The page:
It had all the makings of a science-fiction blockbuster: A can’t-lose mission with high stakes, an effort to trick a devious enemy into destroying itself, the promise of gizmos like futuristic cell replicas on tiny chips, and a cast of Hollywood’s most beautiful, bold-face names – plus a killer sound track.
The Parker Institute for Cancer Immunotherapy officially launched last week, rocketing a collaboration of experts from Penn, Memorial Sloan Kettering, the University of California at San Francisco and Los Angeles, Stanford University, and MD Anderson into a new era for cancer research.
The venture is backed by Napster cofounder and former Facebook president Sean Parker, whose $250 million gift to start the PICI represents a new high water mark in the investment to fight cancer using immunotherapy. The PICI is cemented by a unique agreement to share discoveries quickly and seamlessly among participating institutions in order to accelerate new cancer therapies.
The new collaboration kicked off with an opportunity for the PICI scientists to discuss their plans during an event moderated by Katie Couric, followed by an evening gala at Sean Parker’s home. A dispatch from the Washington Post captured the celebratory – and unconventional, by Hollywood standards – vibe of the gala:
On the grounds of the billionaire's mansion, which glows with several thousand white candles and is decorated with elaborate arrangements of succulents, it is as if the world has been turned upside down. Tom Hanks, Keira Knightly, Katie Couric and Bradley Cooper are milling about. California Gov. Jerry Brown makes a cameo appearance. Lady Gaga and Katy Perry are here, too.
But the guests of honor, the people everyone is lining up to take selfies with, are cancer researchers sporting bow ties.
Tonight, Hanks says, is about “the science geeks and nerds and doctors, the people who live their lives under hideous fluorescent lighting.”
Among them: Carl June, MD, the Richard W. Vague Professor of Immunotherapy in the department of Pathology and Laboratory Medicine and director of the Center for Cellular Immunotherapies in the Abramson Cancer Center, who will direct the Parker Institute at Penn.
“I’m not just optimistic -- I’m convinced” that the collaboration will speed new treatments to help more patients, June told Getty Images as he walked the red carpet into the gala. “It’s an amazing time to celebrate. We have the tools, and we have the team of people working together.”
The celebration included performances from John Legend – just hours before his wife, Chrissy Teigen, gave birth to the couple’s first child – the Red Hot Chili Peppers, and Lady Gaga. But first, Philadelphia native and Oscar-nominated film star Bradley Cooper took the stage to introduce Emily Whitehead, the first pediatric patient to participate in a clinical trial of the Penn-developed personalized cellular therapy, also known as CAR T cell therapy. Nearly four years after her treatment at the Children’s Hospital of Philadelphia, she remains in remission. June and the pediatric trial's leader, Stephan Grupp, MD, PhD, the Yetta Deitch Novotny Professor of Pediatrics and director of the Cancer Immunotherapy Program at the Children's Hospital of Philadelphia, appeared in a gala video detailing her journey. Cooper shared his own story of caring for his father, who passed away from lung cancer in 2011, and through Emily’s experience, painted a picture of hope for other families. People detailed the story:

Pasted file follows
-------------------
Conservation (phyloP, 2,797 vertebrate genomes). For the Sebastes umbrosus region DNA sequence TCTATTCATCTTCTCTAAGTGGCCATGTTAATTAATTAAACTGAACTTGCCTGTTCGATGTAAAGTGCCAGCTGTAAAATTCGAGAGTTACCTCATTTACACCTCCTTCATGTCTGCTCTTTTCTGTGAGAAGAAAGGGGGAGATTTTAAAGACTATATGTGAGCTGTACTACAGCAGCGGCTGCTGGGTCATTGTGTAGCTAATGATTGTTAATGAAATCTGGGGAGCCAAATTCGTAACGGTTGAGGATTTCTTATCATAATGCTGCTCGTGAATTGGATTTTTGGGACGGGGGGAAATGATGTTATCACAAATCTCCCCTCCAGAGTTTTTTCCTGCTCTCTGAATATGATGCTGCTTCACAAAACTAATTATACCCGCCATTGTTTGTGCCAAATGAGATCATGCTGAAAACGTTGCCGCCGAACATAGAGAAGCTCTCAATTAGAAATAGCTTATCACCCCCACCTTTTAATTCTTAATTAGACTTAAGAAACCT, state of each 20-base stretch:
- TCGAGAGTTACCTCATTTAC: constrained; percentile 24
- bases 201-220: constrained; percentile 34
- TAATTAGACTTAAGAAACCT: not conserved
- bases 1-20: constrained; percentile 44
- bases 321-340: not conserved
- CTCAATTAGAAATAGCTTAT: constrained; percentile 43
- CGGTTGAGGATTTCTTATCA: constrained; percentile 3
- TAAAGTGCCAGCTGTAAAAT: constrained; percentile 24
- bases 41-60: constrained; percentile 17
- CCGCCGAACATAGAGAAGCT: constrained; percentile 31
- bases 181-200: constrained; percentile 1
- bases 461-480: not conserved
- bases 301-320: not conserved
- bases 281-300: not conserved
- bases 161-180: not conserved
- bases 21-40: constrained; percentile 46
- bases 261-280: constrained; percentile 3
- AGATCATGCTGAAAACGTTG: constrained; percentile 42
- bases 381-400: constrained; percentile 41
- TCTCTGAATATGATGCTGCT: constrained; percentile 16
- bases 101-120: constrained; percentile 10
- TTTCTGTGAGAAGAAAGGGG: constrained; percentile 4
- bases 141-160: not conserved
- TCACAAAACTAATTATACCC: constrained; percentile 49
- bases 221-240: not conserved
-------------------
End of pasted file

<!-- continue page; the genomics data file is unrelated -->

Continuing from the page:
Doctors tried everything to help Whitehead, but nothing worked. Two years after her diagnosis, her parents enrolled her in an experimental treatment program at the Children's Hospital of Philadelphia. The procedure had never been tested on a child, "but Emily's mom and dad insisted that they wanted her to be the first," Cooper said.
"She was so brave to take this risk and in the years to come it is with the Parker Institute wants to offer every patient and their family more chances to try ground breaking treatments that will help them live a full and healthy life like Emily," Cooper concluded.
Robert Vonderheide, MD, DPhil, the Hanna Wise Professor in Cancer Research and associate director of translational research in the Abramson Cancer Center, and John Wherry, PhD, a professor of Microbiology and director of Penn’s Institute for Immunology, will serve as co-directors of the PICI at Penn.
Despite the enthusiasm and rock star-like reception he and his collaborators received during the launch events, June notes thehurdles to making practice-changing progress are high: “It’s a complicated problem, and it’s going to take time.”
At Penn, much of the new work will take place in the lab. Wherry, for instance, will embark on new studies of the mechanisms underlying so-called T cell exhaustion, a phenomenon in which these crucial immune system soldiers tire out and allow cancer gain a foothold in the body. The team also has plans to create new models of human tumor cells growing in a tissue microenvironment on a chip the size of the USB drive – an approach that Wired recently noted creates an environment in which “cells react more realistically to stimuli than they would in a Petri dish.”
Vonderheide’s work on cancer prevention vaccines – for patients at high genetic risk of developing cancer and those who’ve already had cancer and are likely to relapse – will also be a cornerstone of Penn’s PICI projects, along with new combination immunotherapies.
Another project, conducted alongside Penn veterinarians, aims to develop improve animal health, too, by establishing a CAR T cell therapies for dogs – which will in turn advance research into new targets for human CAR T cells.